Review Summary: Diddy begins a trek to reclaim the girl he loves and inadvertently copies Kanye almost every step of the way.3 of 5 thought this review was well written
Anybody well acquainted with the 90’s hip-hop scene is familiar with Sean Combs, alternatively known by a bevy of aliases. The Bad Boy record exec.’s legacy is a tried and true rags-to-riches story, but does its part in holding up the saying “it’s a cut throat world.” Combs has garnered a reputation for ‘using’ artists and throwing them away when he’s done with them; in essence, being a Grade-A a**hole and, euphemistically speaking, just doing his job. When not being a cold-hearted industry figurehead, Diddy dabbles in music making himself, often to the chagrin of anybody with a set of functioning ears. Nonetheless, he has twelve chart-topping hits under his belt and has succeeded in moving twelve million units internationally. Last Train to Paris
is his fifth release and it’s better than you think it’d be.
Diddy stated himself that one of the aims of the album was to “express emotion,” adding that he intended it to be a breath of fresh air, as so many records out were the same old song and dance, failing to transcend superficiality. But a glance at the tracklisting and the statement is an obvious paradox. Diddy stands alongside a myriad of big name contemporary R&B and mainstream hip-hop artists and the Dirty Money duo comprised of vocalists Kalenna Harper and Dawn Richard (both formerly of Danity Kane). Although this is to be expected, it’s disappointing and due to the overall vocal ineptness, the only thing the LP can really feed off of emotionally is its concept. Believe it or not, Last Train to Paris
is, in fact, a love story; one that is fleshed out by a poor cast, but a love story nonetheless. Pleasingly enough, the plot is neither obtusely simple nor complex and intricate. In summation, a passionate, unfulfilled one-night fling turns into a quest that finds our hero Diddy making transatlantic crossings, yearning for second chances, and traversing a couple of Western Europe metropolises in a hectic search for the love of his life.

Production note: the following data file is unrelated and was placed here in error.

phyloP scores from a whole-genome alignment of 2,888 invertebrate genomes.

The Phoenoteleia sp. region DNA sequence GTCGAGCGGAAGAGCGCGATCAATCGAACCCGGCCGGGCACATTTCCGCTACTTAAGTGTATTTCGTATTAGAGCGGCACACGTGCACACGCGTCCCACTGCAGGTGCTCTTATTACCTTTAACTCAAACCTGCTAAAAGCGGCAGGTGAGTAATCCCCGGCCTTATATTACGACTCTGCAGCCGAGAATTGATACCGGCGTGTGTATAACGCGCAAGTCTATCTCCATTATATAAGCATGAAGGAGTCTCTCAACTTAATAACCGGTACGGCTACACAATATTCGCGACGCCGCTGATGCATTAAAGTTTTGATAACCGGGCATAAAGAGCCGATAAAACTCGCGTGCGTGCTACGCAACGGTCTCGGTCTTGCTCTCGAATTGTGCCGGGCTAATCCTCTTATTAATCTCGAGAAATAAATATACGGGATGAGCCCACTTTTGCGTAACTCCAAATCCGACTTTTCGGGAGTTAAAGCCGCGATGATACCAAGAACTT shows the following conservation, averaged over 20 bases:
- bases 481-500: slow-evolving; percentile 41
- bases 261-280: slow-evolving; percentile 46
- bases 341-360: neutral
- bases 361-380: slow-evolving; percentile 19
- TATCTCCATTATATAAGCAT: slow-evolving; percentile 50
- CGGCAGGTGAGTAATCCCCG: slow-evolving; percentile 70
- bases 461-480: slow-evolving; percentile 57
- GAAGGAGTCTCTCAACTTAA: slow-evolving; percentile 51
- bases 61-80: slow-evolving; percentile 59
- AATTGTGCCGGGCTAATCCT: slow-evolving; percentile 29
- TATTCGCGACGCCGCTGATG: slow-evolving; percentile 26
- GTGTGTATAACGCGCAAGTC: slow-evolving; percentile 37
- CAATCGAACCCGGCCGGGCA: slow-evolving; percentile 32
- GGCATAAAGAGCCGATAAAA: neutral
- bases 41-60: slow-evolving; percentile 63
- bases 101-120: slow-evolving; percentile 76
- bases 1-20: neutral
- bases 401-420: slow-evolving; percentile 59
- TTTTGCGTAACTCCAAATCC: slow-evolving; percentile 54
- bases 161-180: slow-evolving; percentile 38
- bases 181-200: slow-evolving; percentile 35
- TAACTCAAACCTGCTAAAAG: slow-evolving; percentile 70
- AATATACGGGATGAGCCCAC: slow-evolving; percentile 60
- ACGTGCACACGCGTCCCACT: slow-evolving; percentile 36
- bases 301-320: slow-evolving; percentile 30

Lest you forget, the ultimate crux of this album is its sonic aesthetic, but it’s a sturdy crux at that. Despite taking a decidedly poppy direction, Last Train to Paris
transcends the traditional American hip-pop vein in favor of a more mature fusion of electronica and dance music with distinctive European accents. The production is infectious and almost impels dancing, but it’s a more sophisticated strain of club music. Its influences are far reaching, varying from techno to house, disco to Europop, and the music in and of itself is incredibly well-developed. Under all of its technical complexity and artiness, there’s a prevailing, odd soulfulness to it, and that’s an achievement in and of itself.
New York Magazine posed a quasi-rhetorical question on Last Train to Paris
in its compare/contrast article: “Could Diddy’s [artsy] electronic epic be more interesting than Kanye’s [artsy rock] one?” The answer is a blatant ‘no.’ Despite being Diddy’s magnum opus, it’s ultimately just a dressed-up pop album, and even worse, an unrealized concept. Last Train to Paris
is propelled by sheer ambition and magnificent production and, quite frankly, that’s just not enough. A well-planned idea does not equal a well-done one, and when it’s all said and done, Last Train to Paris
isn’t the latter.